Communities across the country are joining Together to End Solitary Confinement.
Join in coordinated actions every 23rd of the month for the 23 or more hours people spend in their solitary cell every day.
From 2011-2013, inmates in the Security Housing Units (a thinly veiled euphemism for solitary confinement) of Pelican Bay State Prison in California went on a series of hunger strikes. The largest of these strikes began on July 8, 2013, when more than 30,000 inmates throughout state-prisons in California refused state issued food.
Concurrent with the hunger strikes, in May 2012, the Center for Constitutional Rights filed Ashker v. Governor of California, a federal class action lawsuit on behalf of inmates who had spent more than a decade in solitary confinement. The landmark settlement agreement that was reached in Ashker dramatically reduced the solitary confinement population; ended the practice of placing inmates who had not violated any prison rules in isolation; and put a limit on the length of time a prisoner could spend in solitary confinement.
The Ashker case could not have existed without the brave men and women who put their own safety and health at risk by staging the largest hunger strike in the state of CA, possibly the largest in the world. We must not forget their sacrifices, or their stories. And one advocate, Charlie Hinton, is committed to making sure that the legacy of that historic hunger strike is not forgotten.
2016 has so far proven to be an inspirational and encouraging year for those fighting to end the abhorrent practice of solitary confinement, particularly as it relates to juveniles and youthful offenders. The year started off with a bang in January when the U.S. Department of Justice released its Report and Recommendations Concerning the Use of Restrictive Housing. One of the DOJ’s most pivotal recommendations was that the Federal Bureau of Prisons end the practice of placing juveniles in solitary confinement. Simultaneously, the Washington Post published President Obama’s riveting, heart-felt op-ed, where he announced that he had adopted the Report’s recommendations to overhaul the use of solitary confinement in the federal prison system, including a complete ban of the use of solitary confinement for juvenile offenders in the federal system.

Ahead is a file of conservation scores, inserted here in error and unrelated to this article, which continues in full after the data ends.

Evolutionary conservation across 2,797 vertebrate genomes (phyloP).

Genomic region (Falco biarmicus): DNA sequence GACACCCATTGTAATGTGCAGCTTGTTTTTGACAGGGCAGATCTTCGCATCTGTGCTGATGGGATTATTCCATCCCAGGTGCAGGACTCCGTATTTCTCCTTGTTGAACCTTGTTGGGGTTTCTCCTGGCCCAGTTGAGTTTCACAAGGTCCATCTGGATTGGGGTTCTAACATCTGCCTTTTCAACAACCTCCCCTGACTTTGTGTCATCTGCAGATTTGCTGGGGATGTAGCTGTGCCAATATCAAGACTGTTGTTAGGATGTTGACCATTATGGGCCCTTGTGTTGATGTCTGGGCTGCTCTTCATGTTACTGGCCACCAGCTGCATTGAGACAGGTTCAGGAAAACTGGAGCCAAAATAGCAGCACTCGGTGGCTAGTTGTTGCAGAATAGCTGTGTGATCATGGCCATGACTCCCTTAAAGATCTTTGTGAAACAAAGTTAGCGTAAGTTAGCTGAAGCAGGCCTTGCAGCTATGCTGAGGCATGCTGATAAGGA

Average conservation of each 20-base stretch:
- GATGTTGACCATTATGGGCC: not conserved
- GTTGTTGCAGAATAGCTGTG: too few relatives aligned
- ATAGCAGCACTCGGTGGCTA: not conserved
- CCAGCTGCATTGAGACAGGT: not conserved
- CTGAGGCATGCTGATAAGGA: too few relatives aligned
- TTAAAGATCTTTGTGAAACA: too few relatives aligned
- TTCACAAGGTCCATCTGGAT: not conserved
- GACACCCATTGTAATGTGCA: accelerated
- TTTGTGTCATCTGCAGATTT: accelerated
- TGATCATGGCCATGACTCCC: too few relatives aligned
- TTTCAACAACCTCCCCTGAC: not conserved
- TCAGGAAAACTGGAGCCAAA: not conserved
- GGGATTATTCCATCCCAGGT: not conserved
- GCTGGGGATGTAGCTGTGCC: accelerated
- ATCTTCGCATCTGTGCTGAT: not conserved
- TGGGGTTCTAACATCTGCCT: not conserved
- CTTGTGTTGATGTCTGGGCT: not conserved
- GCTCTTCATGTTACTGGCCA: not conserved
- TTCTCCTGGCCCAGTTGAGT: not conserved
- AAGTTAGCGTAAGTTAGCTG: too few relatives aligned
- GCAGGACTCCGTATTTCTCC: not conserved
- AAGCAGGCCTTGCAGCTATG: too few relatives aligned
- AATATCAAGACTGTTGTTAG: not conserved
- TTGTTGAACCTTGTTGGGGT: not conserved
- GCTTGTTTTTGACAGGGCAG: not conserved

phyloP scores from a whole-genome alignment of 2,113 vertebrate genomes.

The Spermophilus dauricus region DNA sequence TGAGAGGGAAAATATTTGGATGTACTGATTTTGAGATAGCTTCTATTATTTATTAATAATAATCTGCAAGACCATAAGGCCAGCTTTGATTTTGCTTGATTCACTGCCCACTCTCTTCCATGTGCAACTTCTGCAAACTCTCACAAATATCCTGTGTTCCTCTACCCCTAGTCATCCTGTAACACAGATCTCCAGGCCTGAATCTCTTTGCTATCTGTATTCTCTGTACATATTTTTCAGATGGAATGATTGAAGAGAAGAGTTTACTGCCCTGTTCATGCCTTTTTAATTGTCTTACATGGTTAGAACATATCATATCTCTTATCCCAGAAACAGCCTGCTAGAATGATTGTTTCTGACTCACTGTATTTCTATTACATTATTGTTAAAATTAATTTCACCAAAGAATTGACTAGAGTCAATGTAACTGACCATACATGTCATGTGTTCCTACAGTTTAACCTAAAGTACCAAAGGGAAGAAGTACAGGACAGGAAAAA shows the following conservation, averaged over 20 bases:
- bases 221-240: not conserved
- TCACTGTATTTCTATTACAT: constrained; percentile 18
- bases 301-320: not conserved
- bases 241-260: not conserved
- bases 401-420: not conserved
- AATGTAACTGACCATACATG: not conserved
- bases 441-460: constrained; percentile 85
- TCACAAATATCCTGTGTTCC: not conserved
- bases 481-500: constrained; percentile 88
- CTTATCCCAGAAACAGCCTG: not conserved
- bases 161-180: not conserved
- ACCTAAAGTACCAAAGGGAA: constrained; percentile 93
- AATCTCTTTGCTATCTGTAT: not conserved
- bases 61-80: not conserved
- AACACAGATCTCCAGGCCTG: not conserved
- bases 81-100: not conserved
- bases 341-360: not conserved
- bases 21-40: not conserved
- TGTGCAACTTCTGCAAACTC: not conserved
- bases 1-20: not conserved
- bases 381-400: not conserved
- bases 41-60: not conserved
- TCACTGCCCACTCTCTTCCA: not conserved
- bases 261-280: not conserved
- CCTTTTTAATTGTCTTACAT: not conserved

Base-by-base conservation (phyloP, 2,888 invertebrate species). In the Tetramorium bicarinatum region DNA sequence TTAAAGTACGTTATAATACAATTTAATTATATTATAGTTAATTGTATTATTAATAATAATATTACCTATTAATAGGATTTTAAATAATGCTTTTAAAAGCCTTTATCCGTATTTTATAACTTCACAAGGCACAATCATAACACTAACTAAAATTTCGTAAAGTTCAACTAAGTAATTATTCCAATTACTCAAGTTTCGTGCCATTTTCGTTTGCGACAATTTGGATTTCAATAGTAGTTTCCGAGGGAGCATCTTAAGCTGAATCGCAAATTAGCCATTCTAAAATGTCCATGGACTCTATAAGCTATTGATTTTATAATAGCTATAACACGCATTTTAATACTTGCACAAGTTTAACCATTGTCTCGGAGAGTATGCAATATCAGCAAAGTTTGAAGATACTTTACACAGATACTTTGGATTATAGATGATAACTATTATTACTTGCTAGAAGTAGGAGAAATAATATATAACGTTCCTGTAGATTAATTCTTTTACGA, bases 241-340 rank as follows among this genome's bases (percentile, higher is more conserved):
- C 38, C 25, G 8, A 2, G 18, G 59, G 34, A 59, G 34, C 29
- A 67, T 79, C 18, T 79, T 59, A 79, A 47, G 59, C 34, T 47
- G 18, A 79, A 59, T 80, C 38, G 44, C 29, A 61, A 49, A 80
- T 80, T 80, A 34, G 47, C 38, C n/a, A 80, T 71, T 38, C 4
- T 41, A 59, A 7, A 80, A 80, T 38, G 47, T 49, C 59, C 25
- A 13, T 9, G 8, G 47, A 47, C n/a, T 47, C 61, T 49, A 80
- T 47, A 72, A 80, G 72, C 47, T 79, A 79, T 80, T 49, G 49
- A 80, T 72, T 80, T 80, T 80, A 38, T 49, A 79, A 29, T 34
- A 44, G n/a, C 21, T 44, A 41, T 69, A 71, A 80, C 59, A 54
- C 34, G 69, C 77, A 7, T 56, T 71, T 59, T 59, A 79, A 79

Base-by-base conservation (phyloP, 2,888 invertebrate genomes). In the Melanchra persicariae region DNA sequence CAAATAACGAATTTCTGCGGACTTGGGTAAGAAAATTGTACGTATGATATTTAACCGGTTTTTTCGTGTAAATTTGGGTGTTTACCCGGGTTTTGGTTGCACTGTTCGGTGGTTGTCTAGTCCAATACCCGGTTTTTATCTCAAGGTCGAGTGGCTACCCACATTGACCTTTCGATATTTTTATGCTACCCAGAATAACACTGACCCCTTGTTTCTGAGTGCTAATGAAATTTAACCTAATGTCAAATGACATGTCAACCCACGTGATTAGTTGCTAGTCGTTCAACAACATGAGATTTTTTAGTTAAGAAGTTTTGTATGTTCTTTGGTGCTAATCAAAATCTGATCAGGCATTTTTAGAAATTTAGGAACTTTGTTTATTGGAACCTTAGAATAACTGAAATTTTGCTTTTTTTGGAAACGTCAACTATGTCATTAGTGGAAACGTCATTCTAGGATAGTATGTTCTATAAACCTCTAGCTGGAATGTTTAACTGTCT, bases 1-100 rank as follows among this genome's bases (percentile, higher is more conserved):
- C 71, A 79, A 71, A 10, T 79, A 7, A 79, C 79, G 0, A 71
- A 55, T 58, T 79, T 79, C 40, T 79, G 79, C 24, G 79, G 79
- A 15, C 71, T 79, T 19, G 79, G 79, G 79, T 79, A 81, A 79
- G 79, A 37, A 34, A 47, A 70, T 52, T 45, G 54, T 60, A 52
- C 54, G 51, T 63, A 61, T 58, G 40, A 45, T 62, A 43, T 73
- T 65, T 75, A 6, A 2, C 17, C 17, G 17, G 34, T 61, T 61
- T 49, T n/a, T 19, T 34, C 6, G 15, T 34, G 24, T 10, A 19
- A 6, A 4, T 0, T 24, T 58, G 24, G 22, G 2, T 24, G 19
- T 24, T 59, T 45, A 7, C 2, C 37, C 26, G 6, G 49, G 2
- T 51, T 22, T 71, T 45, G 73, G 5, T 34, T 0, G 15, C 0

This past Memorial Day weekend The National Religious Campaign Against Torture’s (NRCAT) Ron Stief and T.C. Morrow were with the Islamic Circle of North America for their Annual Convention, which was held in Baltimore, MD. At the convention, NRCAT utilized virtual reality as another way to allow people to really see what it would be like to be held in isolation. With over 20,000 attendees at the event, NRCAT, in partnership with Solitary Watch, had a phenomenal trial run of using The Guardian’s 6x9, a virtual reality solitary confinement experience. 6x9 is a mobile app developed by The Guardian, in consultation with survivors of solitary confinement, that gives users a taste of it would like be like to live in a cell measuring only 6x9 feet. The app features the haunting experiences of seven former inmates subjected to extended periods in isolation.
The movement to end long-term solitary confinement is full of tireless, devoted activists whose passion and support, month after month, year after year, is inspiring. But while these efforts have certainly sparked improvements in some areas, still, for many of us involved in the fight, progress can seem frustratingly slow. We are talking about a human rights crisis of epic proportion: tens of thousands of people in agonizing, psychologically damaging conditions akin to torture – and with little to no demonstrated benefits. The facts are on our side, and the issue is one of immediate concern. So how has this practice been allowed to continue?